Stabilizing Ukraine’s economy is critical to overcoming Putin’s aggression and helping the country stand on its own, and requires a multi-year aid package, preference for grants over loans, and trade easements, along with conditions for Ukraine to tackle corruption and improve governance.
One year since Russia’s invasion of Ukraine, the war is entering a critical phase. Western governments have agreed to supply Ukraine with battle tanks in anticipation of heavy fighting this spring. Such weaponry is essential to the country’s defense, but sustaining the war effort will also require greater attention on another front: Ukraine’s devastated economy.
It’s hard to overstate the war’s economic toll. Ukraine’s economy shrunk by more than 30 percent in 2022. One-third of the country’s 44 million people have been displaced; more than 8 million have left the country. Tax revenues have collapsed, and spending has been diverted to essentials. Poverty rates have soared and will increase further as the war drags on.
Since the start of the conflict, the government of President Volodymyr Zelenskiy has relied heavily on foreign assistance to pay public-worker salaries and maintain basic services. The danger now is that the make-do policies of the last year are not sustainable. With a government deficit running around $5 billion per month (about 30 percent of the country’s monthly gross domestic product before the war), the National Bank of Ukraine has had little choice but to print money. War bonds help, but the coupon is too low to attract enough buyers. Even with interest rates at 25 percent, conventional economic policy has struggled to contain inflation, now running over 26 percent.
On its current trajectory, without a fresh infusion of aid, the country faces the likelihood of a currency crisis, hyperinflation or both. Meanwhile, Russian President Vladimir Putin’s forces continue to target the country’s infrastructure, from hospitals to the energy grid, in an effort to disrupt economic activity, destroy public morale, and undermine the stability of Zelenskiy’s government.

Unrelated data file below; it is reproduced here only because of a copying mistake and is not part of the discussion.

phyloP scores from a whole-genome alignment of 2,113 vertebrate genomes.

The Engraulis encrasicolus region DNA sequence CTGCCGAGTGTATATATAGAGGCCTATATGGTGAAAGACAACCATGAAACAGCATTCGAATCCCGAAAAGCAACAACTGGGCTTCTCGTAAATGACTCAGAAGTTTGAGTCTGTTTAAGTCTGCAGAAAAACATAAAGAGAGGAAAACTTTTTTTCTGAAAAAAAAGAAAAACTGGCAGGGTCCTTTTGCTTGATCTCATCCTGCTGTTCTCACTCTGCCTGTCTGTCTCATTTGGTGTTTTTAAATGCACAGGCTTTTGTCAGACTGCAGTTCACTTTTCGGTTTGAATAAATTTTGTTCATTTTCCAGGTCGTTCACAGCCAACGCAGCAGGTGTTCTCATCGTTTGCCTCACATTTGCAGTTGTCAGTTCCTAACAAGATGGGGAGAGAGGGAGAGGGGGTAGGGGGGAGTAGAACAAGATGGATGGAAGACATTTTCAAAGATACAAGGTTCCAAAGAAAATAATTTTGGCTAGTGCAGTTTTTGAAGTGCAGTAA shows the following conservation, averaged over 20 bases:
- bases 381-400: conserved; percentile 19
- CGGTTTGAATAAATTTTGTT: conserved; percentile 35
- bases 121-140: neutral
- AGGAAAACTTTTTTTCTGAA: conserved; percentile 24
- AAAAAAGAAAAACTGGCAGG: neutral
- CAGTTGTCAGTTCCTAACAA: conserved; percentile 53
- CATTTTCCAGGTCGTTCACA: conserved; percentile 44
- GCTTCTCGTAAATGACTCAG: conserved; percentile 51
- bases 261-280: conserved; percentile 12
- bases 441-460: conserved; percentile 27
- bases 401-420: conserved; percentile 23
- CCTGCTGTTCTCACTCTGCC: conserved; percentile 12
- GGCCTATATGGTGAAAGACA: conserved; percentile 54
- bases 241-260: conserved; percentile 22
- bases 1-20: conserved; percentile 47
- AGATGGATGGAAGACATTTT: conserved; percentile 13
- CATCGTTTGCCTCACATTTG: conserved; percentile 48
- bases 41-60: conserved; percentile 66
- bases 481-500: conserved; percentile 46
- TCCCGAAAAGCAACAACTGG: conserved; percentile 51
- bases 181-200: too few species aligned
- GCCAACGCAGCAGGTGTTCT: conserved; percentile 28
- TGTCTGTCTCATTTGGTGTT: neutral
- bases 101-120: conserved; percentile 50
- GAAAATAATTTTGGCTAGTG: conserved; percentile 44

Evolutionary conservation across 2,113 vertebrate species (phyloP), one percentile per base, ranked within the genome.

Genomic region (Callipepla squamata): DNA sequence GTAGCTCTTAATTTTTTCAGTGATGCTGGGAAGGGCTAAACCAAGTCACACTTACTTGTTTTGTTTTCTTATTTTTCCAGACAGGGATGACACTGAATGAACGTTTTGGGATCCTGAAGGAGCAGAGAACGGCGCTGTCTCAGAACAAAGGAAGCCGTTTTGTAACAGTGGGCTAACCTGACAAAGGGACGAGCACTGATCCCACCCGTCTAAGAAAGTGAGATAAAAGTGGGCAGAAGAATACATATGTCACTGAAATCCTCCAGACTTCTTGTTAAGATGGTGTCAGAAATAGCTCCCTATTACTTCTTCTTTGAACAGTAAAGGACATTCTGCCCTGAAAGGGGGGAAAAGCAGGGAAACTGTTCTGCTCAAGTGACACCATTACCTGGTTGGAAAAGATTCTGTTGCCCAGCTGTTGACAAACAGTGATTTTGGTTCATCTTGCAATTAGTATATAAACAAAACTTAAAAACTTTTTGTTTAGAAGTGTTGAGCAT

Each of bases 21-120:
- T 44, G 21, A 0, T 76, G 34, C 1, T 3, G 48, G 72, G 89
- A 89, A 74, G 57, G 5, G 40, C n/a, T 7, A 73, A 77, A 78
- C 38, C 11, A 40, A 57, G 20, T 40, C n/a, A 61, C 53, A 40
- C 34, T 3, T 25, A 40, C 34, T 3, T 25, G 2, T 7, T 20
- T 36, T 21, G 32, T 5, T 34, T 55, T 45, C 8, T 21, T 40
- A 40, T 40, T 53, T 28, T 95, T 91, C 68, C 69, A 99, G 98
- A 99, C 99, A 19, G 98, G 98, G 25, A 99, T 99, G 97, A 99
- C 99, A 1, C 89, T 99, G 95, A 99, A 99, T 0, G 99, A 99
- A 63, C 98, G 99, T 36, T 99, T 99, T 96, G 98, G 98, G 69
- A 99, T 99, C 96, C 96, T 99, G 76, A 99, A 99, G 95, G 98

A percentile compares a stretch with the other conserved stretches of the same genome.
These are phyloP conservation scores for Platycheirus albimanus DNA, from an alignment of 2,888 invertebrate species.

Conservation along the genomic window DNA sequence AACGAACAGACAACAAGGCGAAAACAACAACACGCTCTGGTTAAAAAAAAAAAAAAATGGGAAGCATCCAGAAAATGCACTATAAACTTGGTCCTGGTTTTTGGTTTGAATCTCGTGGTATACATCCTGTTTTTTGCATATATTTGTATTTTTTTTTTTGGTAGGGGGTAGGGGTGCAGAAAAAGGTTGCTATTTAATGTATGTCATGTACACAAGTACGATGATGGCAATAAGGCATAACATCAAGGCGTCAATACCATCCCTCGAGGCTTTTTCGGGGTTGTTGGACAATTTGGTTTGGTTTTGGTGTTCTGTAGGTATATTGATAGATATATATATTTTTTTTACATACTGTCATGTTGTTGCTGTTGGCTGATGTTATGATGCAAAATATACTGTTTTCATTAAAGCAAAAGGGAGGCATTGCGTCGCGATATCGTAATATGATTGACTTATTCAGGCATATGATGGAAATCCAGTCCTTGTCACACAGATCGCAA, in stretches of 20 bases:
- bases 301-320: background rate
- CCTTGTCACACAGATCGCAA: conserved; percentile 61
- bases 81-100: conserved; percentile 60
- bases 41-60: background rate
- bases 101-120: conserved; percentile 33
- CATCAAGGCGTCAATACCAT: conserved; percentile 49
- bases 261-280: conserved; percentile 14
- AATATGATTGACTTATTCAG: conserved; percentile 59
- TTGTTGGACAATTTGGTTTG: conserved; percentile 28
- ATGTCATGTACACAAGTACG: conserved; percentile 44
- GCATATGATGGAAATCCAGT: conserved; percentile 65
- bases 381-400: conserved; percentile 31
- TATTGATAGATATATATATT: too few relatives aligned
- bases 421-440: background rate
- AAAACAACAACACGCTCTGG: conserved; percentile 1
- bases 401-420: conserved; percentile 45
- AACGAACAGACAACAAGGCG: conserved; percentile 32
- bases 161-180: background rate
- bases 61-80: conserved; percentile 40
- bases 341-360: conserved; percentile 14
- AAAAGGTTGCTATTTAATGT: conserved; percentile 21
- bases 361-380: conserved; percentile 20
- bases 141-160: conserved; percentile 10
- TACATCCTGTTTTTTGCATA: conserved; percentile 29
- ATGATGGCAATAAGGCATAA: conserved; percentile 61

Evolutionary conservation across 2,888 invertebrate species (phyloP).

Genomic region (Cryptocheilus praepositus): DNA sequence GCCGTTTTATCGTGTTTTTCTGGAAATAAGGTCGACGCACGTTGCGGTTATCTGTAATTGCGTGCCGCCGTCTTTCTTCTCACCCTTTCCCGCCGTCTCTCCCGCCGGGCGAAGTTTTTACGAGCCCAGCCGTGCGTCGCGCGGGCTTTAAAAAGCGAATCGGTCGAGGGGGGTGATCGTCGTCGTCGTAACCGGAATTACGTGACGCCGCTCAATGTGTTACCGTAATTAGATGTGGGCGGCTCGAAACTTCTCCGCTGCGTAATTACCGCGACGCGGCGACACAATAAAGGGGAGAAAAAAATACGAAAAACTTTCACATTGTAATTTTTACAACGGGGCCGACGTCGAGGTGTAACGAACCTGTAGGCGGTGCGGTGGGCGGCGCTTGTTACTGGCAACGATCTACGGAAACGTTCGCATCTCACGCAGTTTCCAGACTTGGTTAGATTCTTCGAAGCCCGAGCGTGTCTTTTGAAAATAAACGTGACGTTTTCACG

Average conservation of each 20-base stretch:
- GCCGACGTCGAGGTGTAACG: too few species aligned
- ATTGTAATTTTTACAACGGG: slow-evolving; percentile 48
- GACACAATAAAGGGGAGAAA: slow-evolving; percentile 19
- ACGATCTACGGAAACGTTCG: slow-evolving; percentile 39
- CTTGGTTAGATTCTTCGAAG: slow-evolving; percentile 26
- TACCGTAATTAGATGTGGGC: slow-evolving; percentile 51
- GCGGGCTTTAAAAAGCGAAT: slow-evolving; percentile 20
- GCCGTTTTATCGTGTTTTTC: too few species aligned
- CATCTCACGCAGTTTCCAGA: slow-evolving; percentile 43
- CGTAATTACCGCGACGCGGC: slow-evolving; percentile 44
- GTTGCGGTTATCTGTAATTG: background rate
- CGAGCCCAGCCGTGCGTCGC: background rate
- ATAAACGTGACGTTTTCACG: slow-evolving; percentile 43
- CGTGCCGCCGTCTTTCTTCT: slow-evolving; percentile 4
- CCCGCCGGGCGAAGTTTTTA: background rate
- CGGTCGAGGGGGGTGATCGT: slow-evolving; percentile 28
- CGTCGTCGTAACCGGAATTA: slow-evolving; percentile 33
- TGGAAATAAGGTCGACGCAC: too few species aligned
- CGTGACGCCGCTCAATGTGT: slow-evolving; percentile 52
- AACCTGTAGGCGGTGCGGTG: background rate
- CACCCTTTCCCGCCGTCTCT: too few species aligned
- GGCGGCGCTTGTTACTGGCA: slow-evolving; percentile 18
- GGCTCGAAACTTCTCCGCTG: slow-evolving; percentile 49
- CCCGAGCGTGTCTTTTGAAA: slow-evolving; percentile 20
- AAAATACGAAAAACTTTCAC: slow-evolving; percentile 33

While foreign donors have pledged more than $50 billion in financial assistance to the Ukrainian government (apart from military and humanitarian aid), support among Western publics for such largesse won’t last indefinitely. That’s all the more reason to give Ukraine the resources it needs now.
A multi-year aid package of up to $16 billion from the IMF could encourage other public and private creditors. It’s also important that Europe take the lead and deliver on its promises. Ahead of Friday’s EU-Ukraine summit in Kyiv, European Commission President Ursula von der Leyen pledged unconditional support for Ukraine, which is a candidate for EU membership. But EU institutions by late last year had disbursed only 26.7 percent of pledged budgetary support, compared to 60.4 percent for the US. What’s more, the bloc’s €18 billion aid package announced last November comes in the form of loans — which, however favorable the terms, simply add to Ukraine’s enormous debt pile, creating a burden that will hamper immediate rebuilding needs and future reconstruction.
Going forward, Western financial and reconstruction support should preference grants over loans, as with the rebuilding of Germany after World War II. Customs-free access to the EU for Ukrainian exports, among other trade easements, would also help.
At the same time, aid should come with the right conditions. The EU should continue to insist that Ukraine crack down on corruption and push ahead with efforts to improve governance. Zelenskiy’s recent purge of officials reflects the constant need to tackle graft in a country where it was rife before the war, but also the government’s commitment to root it out. The EU should focus on strengthening Ukraine’s institutions and ensuring that Kyiv follows through with promised judicial and anti-corruption reforms. (It would help the EU’s case if the European Parliament cleaned up its own corruption problems.)
Military support for Ukraine has rightly been viewed as an investment in the West’s security as well. But wars aren’t won on the battlefield alone. Stabilizing Ukraine’s economy is critical to overcoming Putin’s aggression and helping the country stand on its own.
(Edited by : Soham Shetty)